• Joy B. Winbourne, Ph.D

    I'm a forest biogeochemist and ecosystem ecologist. My research explores how carbon and nutrients cycle through ecosystems and respond to anthropogenic activities, such as climate change, land use change, and urbanization. Currently, I am a post-doctoral researcher at Boston University in the Department of Earth and Environment, and a member of the Hutyra Lab Group.

  • Research Projects

    I study plant-microbe-soil interactions and ecosystem responses to anthropogenic and natural disturbances in forest ecosystems. I often work across natural environmental gradients to mechanistically understand drivers of ecosystem properties.


    Symbiotic nitrogen fixation in tropical rainforests

    Postdoctoral Research

    Tropical forests have an abundance of canopy trees that are able to form symbiotic relationships with nitrogen (N) fixing bacteria (e.g. Fabaceae family also known as legumes). These bacteria live within specialized root nodules (pictured on left) and provide the plant with an essential nutrient required to perform photosynthesis and thus fix atmospheric carbon. I've been working across the Atlantic Forest Biome of Brazil to investigate the phylogenetic and biogeochemical controls on this key ecosystem process and its implication for carbon storage.


    Collaborators: Stephen Porder, Daniel Piotto, Luiz Martinelli, Silvia Rafaela Lins, John Kress, Ashley Egan, Michelle Wong, Matt Harrison, and Ben Sullivan.

    Nitrogen cycling during secondary succession in the Mata Atlântica

    Postdoctoral research

    Carbon accumulation in tropical secondary forests is substantial, and thought to be limited at least in part by nitrogen availability. Slash and burn agriculture and grazing remove this essential plant nutrient from the system; however, the abundance of symbiotic nitrogen fixing trees (e.g. legumes) in young tropical forests suggests rapid recovery of this element cycle as forests regrow. This hypothesis, however, has rarely been tested. Across a range of different aged secondary forest sites in Bahia, Brazil, we have been investigating how quickly the nitrogen cycle recovers post agricultural abandonment.


    Collaborators: Stephen Porder, Daniel Piotto, Justin Becknell, Lovinia Reynolds (undergraduate mentee), Aida Feng (undergraduate mentee), and Floresta Viva.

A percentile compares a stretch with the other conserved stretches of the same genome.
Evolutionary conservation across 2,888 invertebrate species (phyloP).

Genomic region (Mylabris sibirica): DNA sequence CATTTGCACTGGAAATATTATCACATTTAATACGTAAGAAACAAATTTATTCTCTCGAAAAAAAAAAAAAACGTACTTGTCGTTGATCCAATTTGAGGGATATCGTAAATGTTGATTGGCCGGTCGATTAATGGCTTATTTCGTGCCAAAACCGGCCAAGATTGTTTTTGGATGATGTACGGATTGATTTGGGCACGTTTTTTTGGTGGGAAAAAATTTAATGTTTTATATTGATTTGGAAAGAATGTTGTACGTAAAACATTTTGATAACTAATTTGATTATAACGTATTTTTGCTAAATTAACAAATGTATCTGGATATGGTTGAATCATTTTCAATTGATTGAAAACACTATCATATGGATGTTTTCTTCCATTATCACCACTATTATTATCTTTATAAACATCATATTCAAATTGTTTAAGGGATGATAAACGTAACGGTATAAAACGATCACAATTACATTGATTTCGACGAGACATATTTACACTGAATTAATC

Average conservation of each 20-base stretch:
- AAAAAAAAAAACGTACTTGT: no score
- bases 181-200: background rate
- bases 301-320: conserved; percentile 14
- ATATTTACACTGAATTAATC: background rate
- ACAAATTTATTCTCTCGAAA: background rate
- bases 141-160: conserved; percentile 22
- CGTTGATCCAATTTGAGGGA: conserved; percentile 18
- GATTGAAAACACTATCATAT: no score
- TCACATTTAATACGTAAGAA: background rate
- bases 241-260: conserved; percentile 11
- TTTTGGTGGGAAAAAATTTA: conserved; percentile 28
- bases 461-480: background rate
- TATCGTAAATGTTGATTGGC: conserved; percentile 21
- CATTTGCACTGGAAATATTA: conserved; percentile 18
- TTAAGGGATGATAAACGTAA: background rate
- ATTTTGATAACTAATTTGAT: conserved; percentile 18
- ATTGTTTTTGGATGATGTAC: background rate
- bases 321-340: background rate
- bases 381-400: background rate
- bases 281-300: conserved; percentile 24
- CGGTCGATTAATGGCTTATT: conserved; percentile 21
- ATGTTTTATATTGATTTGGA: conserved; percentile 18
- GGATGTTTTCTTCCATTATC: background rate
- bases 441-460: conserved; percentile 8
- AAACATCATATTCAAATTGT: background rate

Soil state factor controls on Free-living nitrogen fixation in temperate and tropical forests

    dissertation research

    My dissertation research examine how variation in soil state factor controls (parent material and time since soil development) influence the activity of free-living nitrogen fixing bacteria in soils.


    Collaborators: Benjamin Houlton (UCDavis), Steven Brewer, BFREE, Ya'axché Conservation Trust, and Heath Sawyer (Humboldt University).

  • Publications

    For a complete list of publications please see my current C.V. 

    A new framework for evaluating estimates of symbiotic nitrogen fixation in forests

    Winbourne, J.B., M. Harrison, B. Sullivan, S. Alvarez-Clare, S. R. Lins, L. Martinelli, M. Nasto, D. Piotto, S. Rolim, M. Wong, & S. Porder. (In Review) The American Naturalist.

    Nitrogen cycling during secondary succession in Atlantic Forest of Bahia, Brazil

    Winbourne, J.B., A. Feng, L. Reynolds, D. Piotto, M. Hastings, & S. Porder. (2018)

    Nature Scientific Reports 8: 1377.

    Plant-soil feedbacks on free-living nitrogen fixation over geological time

    J.B. Winbourne and B.Z. Houlton (In review) Ecology

    Iron regulation of biological nitrogen fixation in tropical karst forests

    Winbourne, J.B., S.W. Brewer, and B.Z. Houlton (2017) Ecology 

    Mineralization ratios of nitrogen and phosphorus from decomposing litter in temperate versus tropical forests

    A.R. Marklein, J.B. Winbourne, S.K. Enders, D.J.X. Gonzalez, T.L.van Huysen, J. E. Izquierdo, D.R. Light, D. Liptzin, K.E. Miller, S.L. Morford, R.A. Norton, and B.Z. Houlton. (2015) Global Ecology and Biogeography.

  • Partner Organizations 

    Belize Foundation for Environmental Research and Education 

    Ya'axche Conservation Trust 


    Instituto Floresta Viva


    I am currently working as a post doctoral scholar in the Porder lab.

    I conducted my dissertation research at UC Davis in the Houlton lab.

    University of São Paulo

    Collaborators: Luiz Martinelli &

    Silvia Rafaela Lins

  • Connect

    Please email me or find me on social media